# This is clearly symmetric!

1. Nov 10, 2008

I was reading about the momentum-energy tensor (or stress-energy tensor), at one point the author says,
"
$$\theta^{\mu\nu} = (\partial^\mu\phi)(\partial^\nu\phi) - g^{\mu\nu}L$$

This is clearly symmetric in $$\mu$$ and $$\nu$$."

$$\theta^{\mu\nu}$$: is the stress-energy tensor
$$\phi$$ is a scalar field
$$g^{\mu\nu}$$ is the metric (+---)
L is the lagrangian density

My question (I'm not an expert in tensors) is how do you see that it's "clearly" symmetric? another silly question: when do we need to symmetrize and antisymmetrize tensors?

Please, tell me guys if this isn't the right place for my question.

2. Nov 10, 2008

### cristo

Staff Emeritus
It's symmetric because:

- g is symmetric since it's the metric, thus the second term is symmetric.
- The first term is the product of two derivatives, so is symmetric (i.e. $\partial^0\phi \partial^1\phi \equiv \partial^1\phi\partial^0\phi$, and similarly for other values of mu and nu.)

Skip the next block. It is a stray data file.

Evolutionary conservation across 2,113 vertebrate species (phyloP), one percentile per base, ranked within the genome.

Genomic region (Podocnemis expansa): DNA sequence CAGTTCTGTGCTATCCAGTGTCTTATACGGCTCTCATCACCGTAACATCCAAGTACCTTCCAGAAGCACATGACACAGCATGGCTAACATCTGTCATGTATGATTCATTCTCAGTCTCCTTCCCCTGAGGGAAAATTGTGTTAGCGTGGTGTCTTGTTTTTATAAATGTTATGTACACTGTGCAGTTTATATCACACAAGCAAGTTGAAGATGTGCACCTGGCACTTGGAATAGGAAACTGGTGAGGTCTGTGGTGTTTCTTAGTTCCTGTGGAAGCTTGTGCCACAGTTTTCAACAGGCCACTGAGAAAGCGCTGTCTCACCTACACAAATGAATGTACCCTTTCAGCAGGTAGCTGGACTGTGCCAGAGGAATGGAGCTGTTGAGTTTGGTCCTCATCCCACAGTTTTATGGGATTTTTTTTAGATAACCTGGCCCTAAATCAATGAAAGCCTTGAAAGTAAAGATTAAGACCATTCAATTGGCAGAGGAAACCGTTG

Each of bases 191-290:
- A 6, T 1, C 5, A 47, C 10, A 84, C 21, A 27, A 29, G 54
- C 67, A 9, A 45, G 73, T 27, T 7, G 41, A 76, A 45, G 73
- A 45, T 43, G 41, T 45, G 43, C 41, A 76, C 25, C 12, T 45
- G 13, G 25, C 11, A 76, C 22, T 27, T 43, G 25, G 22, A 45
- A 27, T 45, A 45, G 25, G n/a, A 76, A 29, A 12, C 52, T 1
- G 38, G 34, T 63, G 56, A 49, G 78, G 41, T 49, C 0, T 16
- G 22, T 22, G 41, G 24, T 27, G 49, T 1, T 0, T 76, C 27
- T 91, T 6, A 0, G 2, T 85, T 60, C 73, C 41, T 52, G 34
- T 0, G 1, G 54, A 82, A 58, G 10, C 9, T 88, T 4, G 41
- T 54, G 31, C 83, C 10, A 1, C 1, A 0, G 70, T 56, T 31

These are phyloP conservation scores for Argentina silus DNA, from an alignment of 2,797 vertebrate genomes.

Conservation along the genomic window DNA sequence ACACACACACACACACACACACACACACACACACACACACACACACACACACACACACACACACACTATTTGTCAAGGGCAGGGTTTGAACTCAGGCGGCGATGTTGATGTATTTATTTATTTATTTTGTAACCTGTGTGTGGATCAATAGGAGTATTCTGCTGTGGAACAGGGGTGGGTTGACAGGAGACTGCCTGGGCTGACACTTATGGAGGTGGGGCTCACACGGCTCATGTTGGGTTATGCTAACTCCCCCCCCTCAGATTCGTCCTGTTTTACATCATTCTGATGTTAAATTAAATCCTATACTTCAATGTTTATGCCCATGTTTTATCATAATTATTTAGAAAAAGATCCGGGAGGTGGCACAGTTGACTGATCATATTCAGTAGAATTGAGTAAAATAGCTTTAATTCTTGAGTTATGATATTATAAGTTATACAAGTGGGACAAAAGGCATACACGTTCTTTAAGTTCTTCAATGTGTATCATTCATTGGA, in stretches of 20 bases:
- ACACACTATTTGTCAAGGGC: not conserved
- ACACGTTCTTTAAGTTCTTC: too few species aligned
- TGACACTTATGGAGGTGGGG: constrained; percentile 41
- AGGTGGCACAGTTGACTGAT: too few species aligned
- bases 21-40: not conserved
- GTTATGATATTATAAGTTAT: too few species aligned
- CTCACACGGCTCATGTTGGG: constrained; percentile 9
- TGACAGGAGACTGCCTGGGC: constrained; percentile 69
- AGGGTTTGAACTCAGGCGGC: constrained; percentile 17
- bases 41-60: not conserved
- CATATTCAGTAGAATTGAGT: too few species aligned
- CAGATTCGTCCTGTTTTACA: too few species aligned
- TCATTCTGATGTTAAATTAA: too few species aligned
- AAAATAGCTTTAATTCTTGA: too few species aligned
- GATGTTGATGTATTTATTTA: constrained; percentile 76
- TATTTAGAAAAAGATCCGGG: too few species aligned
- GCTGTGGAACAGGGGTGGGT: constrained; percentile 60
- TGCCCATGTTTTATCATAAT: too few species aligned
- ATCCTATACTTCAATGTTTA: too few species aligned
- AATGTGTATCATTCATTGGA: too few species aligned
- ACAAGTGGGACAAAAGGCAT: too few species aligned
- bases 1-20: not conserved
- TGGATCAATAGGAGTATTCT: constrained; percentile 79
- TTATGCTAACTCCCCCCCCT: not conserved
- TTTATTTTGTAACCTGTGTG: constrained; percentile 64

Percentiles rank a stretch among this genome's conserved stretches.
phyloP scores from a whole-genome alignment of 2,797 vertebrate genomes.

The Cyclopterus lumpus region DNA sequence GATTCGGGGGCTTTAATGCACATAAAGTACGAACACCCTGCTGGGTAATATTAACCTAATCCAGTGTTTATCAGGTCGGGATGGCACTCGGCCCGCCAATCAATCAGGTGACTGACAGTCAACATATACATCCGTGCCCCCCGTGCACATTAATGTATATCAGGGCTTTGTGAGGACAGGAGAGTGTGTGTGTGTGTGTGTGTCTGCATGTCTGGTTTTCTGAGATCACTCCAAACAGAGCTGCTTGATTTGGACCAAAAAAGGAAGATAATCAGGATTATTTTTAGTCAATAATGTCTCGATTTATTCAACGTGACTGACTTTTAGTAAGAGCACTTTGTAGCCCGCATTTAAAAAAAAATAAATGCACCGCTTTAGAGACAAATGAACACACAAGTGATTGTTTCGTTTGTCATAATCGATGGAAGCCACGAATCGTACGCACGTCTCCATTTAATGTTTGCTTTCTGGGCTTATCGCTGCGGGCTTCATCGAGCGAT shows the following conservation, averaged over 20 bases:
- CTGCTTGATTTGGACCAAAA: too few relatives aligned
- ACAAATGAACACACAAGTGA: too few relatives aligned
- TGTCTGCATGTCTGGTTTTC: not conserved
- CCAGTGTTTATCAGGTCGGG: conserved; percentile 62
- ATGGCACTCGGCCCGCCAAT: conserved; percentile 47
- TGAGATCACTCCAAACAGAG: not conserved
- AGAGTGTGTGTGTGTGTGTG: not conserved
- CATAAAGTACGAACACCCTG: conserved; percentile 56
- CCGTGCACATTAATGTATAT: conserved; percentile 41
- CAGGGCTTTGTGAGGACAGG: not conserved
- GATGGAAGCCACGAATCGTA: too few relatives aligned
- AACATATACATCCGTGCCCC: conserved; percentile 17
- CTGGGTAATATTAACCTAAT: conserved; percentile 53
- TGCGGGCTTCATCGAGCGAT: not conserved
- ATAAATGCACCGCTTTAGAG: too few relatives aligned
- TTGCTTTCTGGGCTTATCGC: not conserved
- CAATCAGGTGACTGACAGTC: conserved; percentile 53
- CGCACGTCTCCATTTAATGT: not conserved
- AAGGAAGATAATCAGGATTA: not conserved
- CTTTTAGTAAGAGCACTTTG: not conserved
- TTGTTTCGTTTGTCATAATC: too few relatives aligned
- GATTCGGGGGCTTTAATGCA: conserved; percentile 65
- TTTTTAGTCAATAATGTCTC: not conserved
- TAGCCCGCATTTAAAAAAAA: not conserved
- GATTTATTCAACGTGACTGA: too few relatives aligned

3. Nov 10, 2008

### astros

Sometimes one has a product of a symmetric tensor with another tensor which is not symmetric nor antisymmetric, then one can show that the antisymmetric part of the second is killed by the first, the same thing occurs for the antisymmetric case, this is why we need to antisymmetrise and symmetrise tensors: to see which part remains and which part is killed...

4. Oct 25, 2011

### matteo137

Suppose to have a generic tensor T, which isn't symmetric or antisymmetric.
You can ALWAYS write it as sum of its symmetric part with its antisymmetric part.

e.g. for a rank-2 tensor

$$T^{\mu\nu}=\frac{1}{2}(T^{\mu\nu}+T^{\nu\mu}) + \frac{1}{2}(T^{\mu\nu}-T^{\nu\mu})$$

On the right-hand side, the first term $\left(\bullet+\bullet\right)$ is a symmetric tensor, while the second $\left(\bullet-\bullet\right)$ is antisymmetric!

Hence, in general: $T=T_S+T_A$.

Now...if you have a product between tensors, and you know that one of them is explicitly symmetric $S$ or antisymmetric $A$...you can write:

$ST=ST_S+ST_A$

$AT=AT_S+AT_A$

Of course the product between a symmetric and an antisymmetric tensor is zero, i.e. $SA=AS=0$!

And thus

$ST=ST_S+ST_A=ST_S$

$AT=AT_S+AT_A=AT_A$.